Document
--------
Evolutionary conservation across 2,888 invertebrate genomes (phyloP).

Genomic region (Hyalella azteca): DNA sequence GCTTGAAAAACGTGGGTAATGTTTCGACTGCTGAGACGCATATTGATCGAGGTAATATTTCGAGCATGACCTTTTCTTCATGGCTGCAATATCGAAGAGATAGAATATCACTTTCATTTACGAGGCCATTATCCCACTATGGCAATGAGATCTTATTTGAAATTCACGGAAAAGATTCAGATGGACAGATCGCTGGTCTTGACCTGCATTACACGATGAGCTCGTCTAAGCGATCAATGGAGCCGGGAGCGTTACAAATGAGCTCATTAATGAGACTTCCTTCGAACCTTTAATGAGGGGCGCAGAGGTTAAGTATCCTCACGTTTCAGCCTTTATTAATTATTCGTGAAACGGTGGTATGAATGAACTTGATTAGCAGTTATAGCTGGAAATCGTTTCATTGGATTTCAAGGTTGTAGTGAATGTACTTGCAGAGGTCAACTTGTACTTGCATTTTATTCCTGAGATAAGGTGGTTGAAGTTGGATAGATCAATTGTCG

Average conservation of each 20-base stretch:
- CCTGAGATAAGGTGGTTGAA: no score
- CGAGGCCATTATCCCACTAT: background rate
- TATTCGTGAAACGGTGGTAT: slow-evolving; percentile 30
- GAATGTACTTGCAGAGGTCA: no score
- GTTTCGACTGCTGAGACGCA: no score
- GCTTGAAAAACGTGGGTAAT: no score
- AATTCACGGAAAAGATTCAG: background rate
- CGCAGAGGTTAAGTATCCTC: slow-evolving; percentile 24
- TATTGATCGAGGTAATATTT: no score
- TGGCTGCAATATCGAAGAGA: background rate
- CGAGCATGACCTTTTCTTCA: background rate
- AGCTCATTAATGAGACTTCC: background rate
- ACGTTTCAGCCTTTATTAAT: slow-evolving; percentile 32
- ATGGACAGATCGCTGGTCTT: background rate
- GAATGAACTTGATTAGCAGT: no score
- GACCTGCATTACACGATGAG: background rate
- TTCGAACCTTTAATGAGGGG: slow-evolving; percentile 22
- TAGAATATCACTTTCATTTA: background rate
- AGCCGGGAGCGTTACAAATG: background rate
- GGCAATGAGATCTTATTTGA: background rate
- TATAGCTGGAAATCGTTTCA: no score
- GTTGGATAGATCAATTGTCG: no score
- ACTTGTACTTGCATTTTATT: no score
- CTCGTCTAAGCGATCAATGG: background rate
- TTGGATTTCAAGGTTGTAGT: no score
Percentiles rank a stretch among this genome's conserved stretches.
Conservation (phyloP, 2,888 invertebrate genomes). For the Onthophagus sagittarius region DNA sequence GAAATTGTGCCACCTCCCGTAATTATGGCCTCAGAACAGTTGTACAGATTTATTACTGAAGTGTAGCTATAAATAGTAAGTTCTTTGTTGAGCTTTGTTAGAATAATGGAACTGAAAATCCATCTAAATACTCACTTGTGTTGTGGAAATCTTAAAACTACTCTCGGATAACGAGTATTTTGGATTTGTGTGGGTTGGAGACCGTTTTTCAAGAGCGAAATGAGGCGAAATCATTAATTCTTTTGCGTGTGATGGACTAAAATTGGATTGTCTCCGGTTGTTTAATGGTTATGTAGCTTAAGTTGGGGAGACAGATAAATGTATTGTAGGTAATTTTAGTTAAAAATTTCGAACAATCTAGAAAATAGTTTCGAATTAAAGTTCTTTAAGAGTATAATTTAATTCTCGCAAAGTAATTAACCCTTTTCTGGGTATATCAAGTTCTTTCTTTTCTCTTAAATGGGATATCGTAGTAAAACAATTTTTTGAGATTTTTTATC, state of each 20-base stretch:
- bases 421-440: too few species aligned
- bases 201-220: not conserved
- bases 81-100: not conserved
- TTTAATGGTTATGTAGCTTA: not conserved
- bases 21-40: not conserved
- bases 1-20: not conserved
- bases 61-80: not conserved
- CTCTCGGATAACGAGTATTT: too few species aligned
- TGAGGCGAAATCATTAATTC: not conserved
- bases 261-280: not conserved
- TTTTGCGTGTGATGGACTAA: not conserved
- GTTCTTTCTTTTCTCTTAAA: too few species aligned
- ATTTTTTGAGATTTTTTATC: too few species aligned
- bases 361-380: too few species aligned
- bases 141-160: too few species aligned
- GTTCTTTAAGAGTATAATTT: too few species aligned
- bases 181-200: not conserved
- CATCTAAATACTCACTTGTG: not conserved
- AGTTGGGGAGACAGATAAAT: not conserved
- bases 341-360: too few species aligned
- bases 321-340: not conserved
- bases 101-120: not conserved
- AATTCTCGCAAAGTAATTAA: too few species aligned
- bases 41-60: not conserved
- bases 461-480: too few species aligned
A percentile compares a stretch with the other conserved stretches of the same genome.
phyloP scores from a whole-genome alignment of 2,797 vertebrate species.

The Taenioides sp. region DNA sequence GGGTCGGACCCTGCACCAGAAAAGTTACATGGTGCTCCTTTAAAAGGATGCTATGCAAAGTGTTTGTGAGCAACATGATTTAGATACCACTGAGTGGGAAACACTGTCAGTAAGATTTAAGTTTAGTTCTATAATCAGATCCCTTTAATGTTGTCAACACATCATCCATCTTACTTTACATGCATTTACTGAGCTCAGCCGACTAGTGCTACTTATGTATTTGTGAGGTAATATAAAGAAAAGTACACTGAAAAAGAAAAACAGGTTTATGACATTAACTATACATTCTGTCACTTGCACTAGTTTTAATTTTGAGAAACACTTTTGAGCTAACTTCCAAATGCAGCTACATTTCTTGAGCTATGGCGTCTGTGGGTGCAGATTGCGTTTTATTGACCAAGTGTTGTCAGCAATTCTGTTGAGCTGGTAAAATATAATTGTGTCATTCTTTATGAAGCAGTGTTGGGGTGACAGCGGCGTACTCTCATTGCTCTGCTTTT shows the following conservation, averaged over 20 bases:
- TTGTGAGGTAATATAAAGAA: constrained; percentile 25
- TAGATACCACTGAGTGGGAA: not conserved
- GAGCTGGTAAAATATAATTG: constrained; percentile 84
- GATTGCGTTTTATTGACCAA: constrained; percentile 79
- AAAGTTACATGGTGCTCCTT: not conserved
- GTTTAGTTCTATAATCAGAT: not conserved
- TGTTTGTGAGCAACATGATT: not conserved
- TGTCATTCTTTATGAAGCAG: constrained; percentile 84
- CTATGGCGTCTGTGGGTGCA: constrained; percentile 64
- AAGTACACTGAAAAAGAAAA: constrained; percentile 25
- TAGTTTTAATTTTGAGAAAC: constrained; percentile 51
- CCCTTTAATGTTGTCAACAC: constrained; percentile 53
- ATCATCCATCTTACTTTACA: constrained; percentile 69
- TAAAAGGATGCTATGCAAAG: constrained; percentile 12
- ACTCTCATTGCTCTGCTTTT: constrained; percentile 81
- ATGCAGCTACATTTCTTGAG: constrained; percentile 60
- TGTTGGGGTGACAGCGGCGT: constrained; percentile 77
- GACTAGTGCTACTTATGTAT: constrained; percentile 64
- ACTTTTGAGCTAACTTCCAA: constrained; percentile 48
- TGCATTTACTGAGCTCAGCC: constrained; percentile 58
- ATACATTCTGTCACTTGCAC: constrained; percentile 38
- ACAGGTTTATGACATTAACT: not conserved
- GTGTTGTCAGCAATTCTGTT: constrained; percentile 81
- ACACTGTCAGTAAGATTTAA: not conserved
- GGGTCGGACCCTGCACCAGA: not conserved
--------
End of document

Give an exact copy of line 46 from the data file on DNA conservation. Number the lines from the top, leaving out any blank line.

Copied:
- GTTCTTTAAGAGTATAATTT: too few species aligned